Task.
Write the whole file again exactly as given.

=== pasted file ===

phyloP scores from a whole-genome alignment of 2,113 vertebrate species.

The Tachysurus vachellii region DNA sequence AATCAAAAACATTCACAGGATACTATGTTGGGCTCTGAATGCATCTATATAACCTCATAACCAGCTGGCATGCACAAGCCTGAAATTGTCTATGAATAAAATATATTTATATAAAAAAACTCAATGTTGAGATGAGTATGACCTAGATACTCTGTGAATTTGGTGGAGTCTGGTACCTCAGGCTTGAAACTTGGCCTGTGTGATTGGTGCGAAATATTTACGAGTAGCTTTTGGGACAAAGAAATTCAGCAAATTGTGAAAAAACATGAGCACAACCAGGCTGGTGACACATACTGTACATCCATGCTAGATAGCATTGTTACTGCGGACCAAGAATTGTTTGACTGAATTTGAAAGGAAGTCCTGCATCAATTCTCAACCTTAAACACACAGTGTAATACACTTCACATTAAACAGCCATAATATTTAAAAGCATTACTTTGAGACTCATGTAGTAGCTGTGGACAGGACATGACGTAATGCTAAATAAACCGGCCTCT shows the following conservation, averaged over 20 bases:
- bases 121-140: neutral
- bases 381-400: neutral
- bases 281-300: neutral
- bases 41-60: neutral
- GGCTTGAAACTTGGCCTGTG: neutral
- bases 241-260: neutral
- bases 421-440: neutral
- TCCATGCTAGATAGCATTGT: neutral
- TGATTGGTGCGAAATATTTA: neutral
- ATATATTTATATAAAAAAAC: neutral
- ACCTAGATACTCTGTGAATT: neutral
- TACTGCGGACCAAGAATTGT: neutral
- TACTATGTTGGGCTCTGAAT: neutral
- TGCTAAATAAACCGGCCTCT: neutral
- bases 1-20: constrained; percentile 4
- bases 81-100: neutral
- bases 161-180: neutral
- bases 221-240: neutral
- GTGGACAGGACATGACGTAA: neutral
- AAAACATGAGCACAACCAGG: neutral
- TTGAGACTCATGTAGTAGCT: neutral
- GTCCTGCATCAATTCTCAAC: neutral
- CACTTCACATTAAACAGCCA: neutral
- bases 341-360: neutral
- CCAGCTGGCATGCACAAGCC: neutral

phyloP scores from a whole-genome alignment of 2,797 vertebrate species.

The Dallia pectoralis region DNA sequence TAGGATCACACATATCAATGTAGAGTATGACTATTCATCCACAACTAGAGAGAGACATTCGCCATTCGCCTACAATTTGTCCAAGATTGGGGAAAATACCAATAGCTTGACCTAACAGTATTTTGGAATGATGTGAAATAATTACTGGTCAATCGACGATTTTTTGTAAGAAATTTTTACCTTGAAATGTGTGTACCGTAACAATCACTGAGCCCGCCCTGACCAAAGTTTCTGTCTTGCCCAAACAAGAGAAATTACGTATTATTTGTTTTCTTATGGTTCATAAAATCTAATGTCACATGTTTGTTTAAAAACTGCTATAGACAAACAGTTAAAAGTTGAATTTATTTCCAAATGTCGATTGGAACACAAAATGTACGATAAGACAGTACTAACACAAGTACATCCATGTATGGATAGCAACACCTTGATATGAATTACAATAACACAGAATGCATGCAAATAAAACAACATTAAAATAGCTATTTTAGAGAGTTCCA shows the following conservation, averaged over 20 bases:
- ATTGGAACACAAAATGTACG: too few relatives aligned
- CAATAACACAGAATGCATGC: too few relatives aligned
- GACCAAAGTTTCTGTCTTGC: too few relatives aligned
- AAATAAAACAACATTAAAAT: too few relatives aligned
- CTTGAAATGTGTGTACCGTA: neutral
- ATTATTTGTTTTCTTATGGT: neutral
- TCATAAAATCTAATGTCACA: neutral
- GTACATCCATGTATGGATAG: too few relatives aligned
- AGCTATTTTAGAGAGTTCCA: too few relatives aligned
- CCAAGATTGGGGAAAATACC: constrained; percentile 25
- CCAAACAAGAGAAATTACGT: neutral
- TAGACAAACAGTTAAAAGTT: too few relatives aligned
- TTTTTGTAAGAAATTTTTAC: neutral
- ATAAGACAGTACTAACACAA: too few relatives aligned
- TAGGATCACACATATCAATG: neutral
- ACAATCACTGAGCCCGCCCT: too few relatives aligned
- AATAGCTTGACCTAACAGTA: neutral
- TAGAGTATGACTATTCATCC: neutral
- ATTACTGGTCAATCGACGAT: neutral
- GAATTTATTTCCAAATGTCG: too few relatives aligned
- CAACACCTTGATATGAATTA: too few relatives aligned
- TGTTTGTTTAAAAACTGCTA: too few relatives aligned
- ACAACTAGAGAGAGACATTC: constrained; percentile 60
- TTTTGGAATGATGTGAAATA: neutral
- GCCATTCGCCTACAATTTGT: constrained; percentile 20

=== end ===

phyloP scores from a whole-genome alignment of 2,113 vertebrate species.

The Tachysurus vachellii region DNA sequence AATCAAAAACATTCACAGGATACTATGTTGGGCTCTGAATGCATCTATATAACCTCATAACCAGCTGGCATGCACAAGCCTGAAATTGTCTATGAATAAAATATATTTATATAAAAAAACTCAATGTTGAGATGAGTATGACCTAGATACTCTGTGAATTTGGTGGAGTCTGGTACCTCAGGCTTGAAACTTGGCCTGTGTGATTGGTGCGAAATATTTACGAGTAGCTTTTGGGACAAAGAAATTCAGCAAATTGTGAAAAAACATGAGCACAACCAGGCTGGTGACACATACTGTACATCCATGCTAGATAGCATTGTTACTGCGGACCAAGAATTGTTTGACTGAATTTGAAAGGAAGTCCTGCATCAATTCTCAACCTTAAACACACAGTGTAATACACTTCACATTAAACAGCCATAATATTTAAAAGCATTACTTTGAGACTCATGTAGTAGCTGTGGACAGGACATGACGTAATGCTAAATAAACCGGCCTCT shows the following conservation, averaged over 20 bases:
- bases 121-140: neutral
- bases 381-400: neutral
- bases 281-300: neutral
- bases 41-60: neutral
- GGCTTGAAACTTGGCCTGTG: neutral
- bases 241-260: neutral
- bases 421-440: neutral
- TCCATGCTAGATAGCATTGT: neutral
- TGATTGGTGCGAAATATTTA: neutral
- ATATATTTATATAAAAAAAC: neutral
- ACCTAGATACTCTGTGAATT: neutral
- TACTGCGGACCAAGAATTGT: neutral
- TACTATGTTGGGCTCTGAAT: neutral
- TGCTAAATAAACCGGCCTCT: neutral
- bases 1-20: constrained; percentile 4
- bases 81-100: neutral
- bases 161-180: neutral
- bases 221-240: neutral
- GTGGACAGGACATGACGTAA: neutral
- AAAACATGAGCACAACCAGG: neutral
- TTGAGACTCATGTAGTAGCT: neutral
- GTCCTGCATCAATTCTCAAC: neutral
- CACTTCACATTAAACAGCCA: neutral
- bases 341-360: neutral
- CCAGCTGGCATGCACAAGCC: neutral

phyloP scores from a whole-genome alignment of 2,797 vertebrate species.

The Dallia pectoralis region DNA sequence TAGGATCACACATATCAATGTAGAGTATGACTATTCATCCACAACTAGAGAGAGACATTCGCCATTCGCCTACAATTTGTCCAAGATTGGGGAAAATACCAATAGCTTGACCTAACAGTATTTTGGAATGATGTGAAATAATTACTGGTCAATCGACGATTTTTTGTAAGAAATTTTTACCTTGAAATGTGTGTACCGTAACAATCACTGAGCCCGCCCTGACCAAAGTTTCTGTCTTGCCCAAACAAGAGAAATTACGTATTATTTGTTTTCTTATGGTTCATAAAATCTAATGTCACATGTTTGTTTAAAAACTGCTATAGACAAACAGTTAAAAGTTGAATTTATTTCCAAATGTCGATTGGAACACAAAATGTACGATAAGACAGTACTAACACAAGTACATCCATGTATGGATAGCAACACCTTGATATGAATTACAATAACACAGAATGCATGCAAATAAAACAACATTAAAATAGCTATTTTAGAGAGTTCCA shows the following conservation, averaged over 20 bases:
- ATTGGAACACAAAATGTACG: too few relatives aligned
- CAATAACACAGAATGCATGC: too few relatives aligned
- GACCAAAGTTTCTGTCTTGC: too few relatives aligned
- AAATAAAACAACATTAAAAT: too few relatives aligned
- CTTGAAATGTGTGTACCGTA: neutral
- ATTATTTGTTTTCTTATGGT: neutral
- TCATAAAATCTAATGTCACA: neutral
- GTACATCCATGTATGGATAG: too few relatives aligned
- AGCTATTTTAGAGAGTTCCA: too few relatives aligned
- CCAAGATTGGGGAAAATACC: constrained; percentile 25
- CCAAACAAGAGAAATTACGT: neutral
- TAGACAAACAGTTAAAAGTT: too few relatives aligned
- TTTTTGTAAGAAATTTTTAC: neutral
- ATAAGACAGTACTAACACAA: too few relatives aligned
- TAGGATCACACATATCAATG: neutral
- ACAATCACTGAGCCCGCCCT: too few relatives aligned
- AATAGCTTGACCTAACAGTA: neutral
- TAGAGTATGACTATTCATCC: neutral
- ATTACTGGTCAATCGACGAT: neutral
- GAATTTATTTCCAAATGTCG: too few relatives aligned
- CAACACCTTGATATGAATTA: too few relatives aligned
- TGTTTGTTTAAAAACTGCTA: too few relatives aligned
- ACAACTAGAGAGAGACATTC: constrained; percentile 60
- TTTTGGAATGATGTGAAATA: neutral
- GCCATTCGCCTACAATTTGT: constrained; percentile 20